Operators envision a wide range of use cases for NG-PON2, including support for mobile backhaul and potentially as a replacement for Sonet and SDH-based data services. Because NG-PON2 will use a point-to-multipoint approach, Carroll expects it to be more cost effective than point-to-point alternatives.

I asked Carroll whether the people creating the NG-PON2 standard would consider home run wiring – an approach that is gaining in popularity because some operators believe it is more future-proof than PON. Carroll said the emphasis is on PON, but he noted that the group also wants to have some wavelengths available for using WDM technology in more of a point-to-point configuration.

“It would be a PON architecture on the fiber side, but when you look at what the signal itself does, it would be more of a point-to-point allocation of the wavelength,” he said.

FSAN initially was primarily a North American organization dominated by the former RBOCs, but over the last decade it has become a much more global organization – and that reality has driven some of the requirements for NG-PON2. Carroll noted, for example, that NG-PON2 must co-exist not only with GPON, which has been widely deployed by Verizon, but also with XG-PON. The latter requirement was driven largely by China Telecom and China Unicom?(News – Alert), Carroll said.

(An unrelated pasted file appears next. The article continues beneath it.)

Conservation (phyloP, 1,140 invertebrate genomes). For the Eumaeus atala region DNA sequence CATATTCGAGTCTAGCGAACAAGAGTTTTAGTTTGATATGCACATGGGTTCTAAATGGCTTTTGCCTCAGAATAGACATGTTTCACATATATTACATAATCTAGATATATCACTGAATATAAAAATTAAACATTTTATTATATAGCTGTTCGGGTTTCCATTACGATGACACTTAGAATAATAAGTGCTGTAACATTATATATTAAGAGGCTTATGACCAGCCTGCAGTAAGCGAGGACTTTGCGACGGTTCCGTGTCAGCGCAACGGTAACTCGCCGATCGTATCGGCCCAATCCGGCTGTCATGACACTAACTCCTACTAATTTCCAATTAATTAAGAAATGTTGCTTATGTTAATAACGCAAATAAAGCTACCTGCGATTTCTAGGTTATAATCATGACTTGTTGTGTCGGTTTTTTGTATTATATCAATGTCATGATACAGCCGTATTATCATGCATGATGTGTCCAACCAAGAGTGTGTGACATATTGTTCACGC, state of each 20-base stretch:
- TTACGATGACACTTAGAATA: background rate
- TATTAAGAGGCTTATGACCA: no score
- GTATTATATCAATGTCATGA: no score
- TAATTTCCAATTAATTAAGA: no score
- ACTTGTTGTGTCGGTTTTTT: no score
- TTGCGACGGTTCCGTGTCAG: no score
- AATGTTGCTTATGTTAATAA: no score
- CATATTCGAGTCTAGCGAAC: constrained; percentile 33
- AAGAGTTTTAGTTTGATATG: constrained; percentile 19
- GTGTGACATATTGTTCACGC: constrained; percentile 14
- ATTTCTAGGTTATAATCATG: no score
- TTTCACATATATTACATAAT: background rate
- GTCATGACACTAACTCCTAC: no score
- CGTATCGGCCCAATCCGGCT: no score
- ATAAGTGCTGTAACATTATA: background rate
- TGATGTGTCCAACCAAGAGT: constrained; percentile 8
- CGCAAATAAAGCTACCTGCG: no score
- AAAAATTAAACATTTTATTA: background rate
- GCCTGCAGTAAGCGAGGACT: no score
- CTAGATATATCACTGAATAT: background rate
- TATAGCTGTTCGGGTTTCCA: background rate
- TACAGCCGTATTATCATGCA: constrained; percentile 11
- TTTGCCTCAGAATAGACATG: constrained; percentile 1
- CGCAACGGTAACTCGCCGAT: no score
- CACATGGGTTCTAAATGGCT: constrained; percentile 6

FSAN expects to work through the International Telecommunications Union in creating the NG-PON2 standard – another example of the global nature of the technology. online casino .

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Edited by Braden Becker

Market Demand for 10G EPON Equipment Is Weak

By admin, November 17, 2011 11:43 pm

According to market research firm OvumĀ (News – Alert), despite the availability of components and equipments, market demand for the 10 Gbit per second Ethernet Passive Optical Network standard, also known as 10G EPON, outside of China will remain low until 2013. In a new report, the independent telecoms analyst states that while components companies have been under pressure by equipment vendors and service providers to develop 10G EPON components, the momentum has slowed down.